No Teen Left Inside
Attracting Teens Into Outdoor Programs
By Kelli Anderson
When the United States Congress passed the No Child Left Inside Act in 2009 (a law influenced in great part by Richard Louv's influential book, Last Child in the Woods), our nation was finally saying "yes" to the environment and "yes" to the importance of a child's need to be in in it. As many recreation directors will tell you, however, getting children outdoors is one thing, but getting teenagers to sign up for the outdoor experience? Much more challenging.
Five years since that act was passed, there is encouraging news. A growing number of recreation facilities and organizations have discovered how to tap into the mindset of a new generation of teenagers, who are answering the call to outdoor activity and environmental service with enthusiasm. And in those cases, even in the face of shrinking state and federal funding for recreation and the environment, those who properly understand teens are not just seeing their parks improved and teens and programs growing, but are seeing revenues grow as well.
So, who are the millennials? According to the Pew Research Center, millennials are those born from 1982 to 2000, ages 14 to 32. And like every generation they have a distinct personality. In the case of millennials, these characteristics, if understood and addressed, can work to great advantage in gaining their attention and even enthusiastic dedication to engage the environment and outdoor activities.
"Millennials are collaborative, positive, tech-savvy, adaptable and connected," said Courtney Templin, chief operating officer with JB Training Solutions, a consulting firm specializing in millennial mindset, and author of "Millennials 3.0: A Millennial's Guide to Rewriting the Rules of Management." "They love teamwork and group work or projects so they enjoy doing things together. When interviewing hundreds of millennials for our book, we continued to hear the word 'connected.' Millennials want to be connected—connected to their job, friends and family, and they want to be connected to purpose, passion and people. "
The Big Picture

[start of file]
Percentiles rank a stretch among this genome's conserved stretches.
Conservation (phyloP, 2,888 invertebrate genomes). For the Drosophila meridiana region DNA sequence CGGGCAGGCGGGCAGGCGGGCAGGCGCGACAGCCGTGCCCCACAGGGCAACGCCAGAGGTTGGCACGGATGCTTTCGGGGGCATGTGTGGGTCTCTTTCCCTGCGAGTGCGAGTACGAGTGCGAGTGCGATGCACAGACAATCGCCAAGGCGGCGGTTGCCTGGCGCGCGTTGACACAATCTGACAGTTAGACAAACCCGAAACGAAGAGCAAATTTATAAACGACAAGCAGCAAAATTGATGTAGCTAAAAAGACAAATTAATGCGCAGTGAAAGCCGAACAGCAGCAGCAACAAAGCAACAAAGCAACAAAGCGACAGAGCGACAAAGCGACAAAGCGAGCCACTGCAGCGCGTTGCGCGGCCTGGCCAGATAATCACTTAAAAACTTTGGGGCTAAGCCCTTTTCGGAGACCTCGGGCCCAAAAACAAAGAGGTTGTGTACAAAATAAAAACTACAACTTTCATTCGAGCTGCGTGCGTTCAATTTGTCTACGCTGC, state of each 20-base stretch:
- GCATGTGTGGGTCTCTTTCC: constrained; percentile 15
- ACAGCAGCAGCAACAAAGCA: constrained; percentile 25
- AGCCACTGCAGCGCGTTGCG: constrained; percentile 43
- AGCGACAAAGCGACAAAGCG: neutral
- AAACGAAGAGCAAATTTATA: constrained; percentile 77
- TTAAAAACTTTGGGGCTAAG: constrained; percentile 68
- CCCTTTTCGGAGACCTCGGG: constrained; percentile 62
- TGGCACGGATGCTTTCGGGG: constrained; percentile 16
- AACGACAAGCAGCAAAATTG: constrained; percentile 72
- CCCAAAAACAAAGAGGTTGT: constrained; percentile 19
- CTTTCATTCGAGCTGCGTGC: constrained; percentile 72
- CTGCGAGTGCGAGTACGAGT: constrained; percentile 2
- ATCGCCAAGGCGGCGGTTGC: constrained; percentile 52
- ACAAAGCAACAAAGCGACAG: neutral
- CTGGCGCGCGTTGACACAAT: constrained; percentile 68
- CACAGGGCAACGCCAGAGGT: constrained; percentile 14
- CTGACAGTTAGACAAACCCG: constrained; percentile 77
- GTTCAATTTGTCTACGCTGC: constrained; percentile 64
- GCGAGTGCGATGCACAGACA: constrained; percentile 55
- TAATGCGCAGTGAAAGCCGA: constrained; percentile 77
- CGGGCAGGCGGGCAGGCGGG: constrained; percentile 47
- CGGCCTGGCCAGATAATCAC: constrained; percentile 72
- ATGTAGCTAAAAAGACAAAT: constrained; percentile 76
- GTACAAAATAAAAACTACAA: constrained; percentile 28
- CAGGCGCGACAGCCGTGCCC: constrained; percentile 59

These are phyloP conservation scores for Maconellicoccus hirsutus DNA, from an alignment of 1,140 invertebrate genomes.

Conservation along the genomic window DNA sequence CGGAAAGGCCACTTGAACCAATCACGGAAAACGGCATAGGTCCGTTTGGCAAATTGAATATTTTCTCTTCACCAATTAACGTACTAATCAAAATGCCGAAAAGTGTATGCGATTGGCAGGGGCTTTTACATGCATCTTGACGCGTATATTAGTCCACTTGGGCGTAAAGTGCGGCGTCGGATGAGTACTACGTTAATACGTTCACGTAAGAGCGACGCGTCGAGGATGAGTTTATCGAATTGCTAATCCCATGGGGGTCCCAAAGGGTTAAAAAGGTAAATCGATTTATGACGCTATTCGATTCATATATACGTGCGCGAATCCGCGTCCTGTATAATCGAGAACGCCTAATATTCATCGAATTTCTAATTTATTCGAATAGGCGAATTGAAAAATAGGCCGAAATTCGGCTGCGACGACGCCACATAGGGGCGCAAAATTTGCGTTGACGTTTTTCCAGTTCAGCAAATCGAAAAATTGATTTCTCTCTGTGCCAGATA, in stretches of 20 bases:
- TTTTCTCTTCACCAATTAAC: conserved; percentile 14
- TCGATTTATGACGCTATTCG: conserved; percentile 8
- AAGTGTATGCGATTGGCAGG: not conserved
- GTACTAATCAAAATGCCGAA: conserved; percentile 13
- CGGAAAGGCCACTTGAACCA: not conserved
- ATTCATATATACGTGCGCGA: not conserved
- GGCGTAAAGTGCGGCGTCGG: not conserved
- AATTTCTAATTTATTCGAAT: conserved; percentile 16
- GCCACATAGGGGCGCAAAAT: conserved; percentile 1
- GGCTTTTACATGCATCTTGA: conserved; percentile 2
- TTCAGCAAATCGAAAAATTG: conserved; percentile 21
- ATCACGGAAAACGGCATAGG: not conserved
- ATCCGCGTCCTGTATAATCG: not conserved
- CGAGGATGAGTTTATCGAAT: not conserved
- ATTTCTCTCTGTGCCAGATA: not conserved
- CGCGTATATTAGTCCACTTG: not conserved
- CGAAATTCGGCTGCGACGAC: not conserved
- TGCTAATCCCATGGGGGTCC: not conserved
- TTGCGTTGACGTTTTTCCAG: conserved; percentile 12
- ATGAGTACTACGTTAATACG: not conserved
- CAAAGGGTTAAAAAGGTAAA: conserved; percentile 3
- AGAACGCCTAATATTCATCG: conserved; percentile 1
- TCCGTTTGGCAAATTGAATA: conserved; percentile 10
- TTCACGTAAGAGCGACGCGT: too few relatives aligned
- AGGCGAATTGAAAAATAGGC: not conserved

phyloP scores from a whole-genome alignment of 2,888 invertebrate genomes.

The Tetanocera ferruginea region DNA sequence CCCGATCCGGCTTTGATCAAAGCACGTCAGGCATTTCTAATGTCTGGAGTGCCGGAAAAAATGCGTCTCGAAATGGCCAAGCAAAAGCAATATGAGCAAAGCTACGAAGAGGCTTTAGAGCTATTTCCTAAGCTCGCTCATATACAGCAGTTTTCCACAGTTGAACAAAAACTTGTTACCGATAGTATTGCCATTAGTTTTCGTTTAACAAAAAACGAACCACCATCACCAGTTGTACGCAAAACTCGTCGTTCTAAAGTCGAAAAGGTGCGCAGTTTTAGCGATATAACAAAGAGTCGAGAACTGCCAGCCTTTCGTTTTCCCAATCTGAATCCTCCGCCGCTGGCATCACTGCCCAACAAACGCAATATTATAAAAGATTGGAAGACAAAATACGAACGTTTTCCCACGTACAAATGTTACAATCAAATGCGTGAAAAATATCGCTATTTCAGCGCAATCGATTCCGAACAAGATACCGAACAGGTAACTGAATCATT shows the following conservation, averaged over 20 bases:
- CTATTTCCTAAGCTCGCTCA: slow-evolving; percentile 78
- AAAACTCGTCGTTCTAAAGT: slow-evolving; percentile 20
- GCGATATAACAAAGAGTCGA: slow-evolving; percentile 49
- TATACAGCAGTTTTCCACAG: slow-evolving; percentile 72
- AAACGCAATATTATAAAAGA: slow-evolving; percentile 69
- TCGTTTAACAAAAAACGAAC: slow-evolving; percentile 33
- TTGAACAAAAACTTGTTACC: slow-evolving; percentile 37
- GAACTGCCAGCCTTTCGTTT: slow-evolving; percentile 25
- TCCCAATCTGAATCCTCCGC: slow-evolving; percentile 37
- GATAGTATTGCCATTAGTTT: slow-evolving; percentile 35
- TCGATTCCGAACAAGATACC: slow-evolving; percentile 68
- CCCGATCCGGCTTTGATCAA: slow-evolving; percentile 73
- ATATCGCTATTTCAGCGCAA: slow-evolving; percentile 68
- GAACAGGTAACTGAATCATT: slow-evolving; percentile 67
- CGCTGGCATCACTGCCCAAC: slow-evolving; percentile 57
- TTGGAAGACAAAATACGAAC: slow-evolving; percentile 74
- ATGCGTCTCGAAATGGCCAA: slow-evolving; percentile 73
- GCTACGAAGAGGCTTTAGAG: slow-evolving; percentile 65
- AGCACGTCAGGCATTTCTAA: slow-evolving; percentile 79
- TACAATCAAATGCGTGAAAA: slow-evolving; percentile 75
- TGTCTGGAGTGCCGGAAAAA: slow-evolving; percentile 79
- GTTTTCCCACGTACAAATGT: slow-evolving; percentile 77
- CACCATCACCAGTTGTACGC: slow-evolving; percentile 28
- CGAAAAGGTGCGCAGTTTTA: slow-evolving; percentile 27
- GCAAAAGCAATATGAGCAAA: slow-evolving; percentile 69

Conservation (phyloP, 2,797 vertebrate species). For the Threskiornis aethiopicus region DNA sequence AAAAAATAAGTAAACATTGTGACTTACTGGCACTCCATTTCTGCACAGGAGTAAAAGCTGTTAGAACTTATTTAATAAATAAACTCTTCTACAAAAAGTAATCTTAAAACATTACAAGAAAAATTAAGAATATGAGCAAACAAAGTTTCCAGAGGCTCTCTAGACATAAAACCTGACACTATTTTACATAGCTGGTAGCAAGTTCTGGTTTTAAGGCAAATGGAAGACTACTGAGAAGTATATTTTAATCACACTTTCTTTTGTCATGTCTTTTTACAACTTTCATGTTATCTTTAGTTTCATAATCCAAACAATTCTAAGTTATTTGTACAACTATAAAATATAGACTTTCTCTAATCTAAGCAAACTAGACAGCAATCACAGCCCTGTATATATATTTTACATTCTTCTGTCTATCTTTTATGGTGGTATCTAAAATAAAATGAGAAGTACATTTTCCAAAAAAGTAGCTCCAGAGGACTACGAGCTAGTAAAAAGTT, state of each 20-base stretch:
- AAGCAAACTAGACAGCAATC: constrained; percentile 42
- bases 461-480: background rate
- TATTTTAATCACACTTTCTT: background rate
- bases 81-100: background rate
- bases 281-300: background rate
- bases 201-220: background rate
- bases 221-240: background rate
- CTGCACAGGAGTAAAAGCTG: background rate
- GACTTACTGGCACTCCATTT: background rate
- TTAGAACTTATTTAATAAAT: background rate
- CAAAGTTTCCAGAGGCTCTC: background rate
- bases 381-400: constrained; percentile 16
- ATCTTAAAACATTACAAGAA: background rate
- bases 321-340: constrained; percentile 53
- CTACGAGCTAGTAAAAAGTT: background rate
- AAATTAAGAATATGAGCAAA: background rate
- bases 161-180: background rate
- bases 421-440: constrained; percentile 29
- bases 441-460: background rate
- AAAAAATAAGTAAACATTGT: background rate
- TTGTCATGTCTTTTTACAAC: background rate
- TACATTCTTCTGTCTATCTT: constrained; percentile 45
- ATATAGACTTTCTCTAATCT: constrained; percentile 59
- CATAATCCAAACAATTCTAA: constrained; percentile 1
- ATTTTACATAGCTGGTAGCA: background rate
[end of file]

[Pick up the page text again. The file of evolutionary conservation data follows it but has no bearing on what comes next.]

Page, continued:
A growing number of recreation facilities and organizations have discovered how to tap into the mindset of a new generation of teenagers, who are answering the call to outdoor activity and environmental service with enthusiasm.
Templin underscores an important key to motivating millennials: tapping into their desire to make a difference in the world and their community by showing them how they can collaborate, connect and contribute. Inherent in this process, however, is their need to understand the "why" behind everything—the big picture—in order to gain their buy-in. Those who succeed in gaining their trust, testify that their participation and contributions are nothing short of amazing.
For park districts, state programs and environmental groups, this comes as great news, given that many environmental projects require group cooperation (that connecting, communal quality millennials love). Not to mention the fact that such projects are usually full of environment-saving and community-enriching reasons to explain why they are needed to make a difference in the world we live in.
"What's attractive to them is to have something they're feeling involved in, give them something to believe in and buy into," said Angela Summers, aquatic supervisor in the Parks and Recreation of Henderson, Nev., about their popular teen lifeguarding program, Junior Pool Partners. "In parks and recreation, they get that they are part of an important team."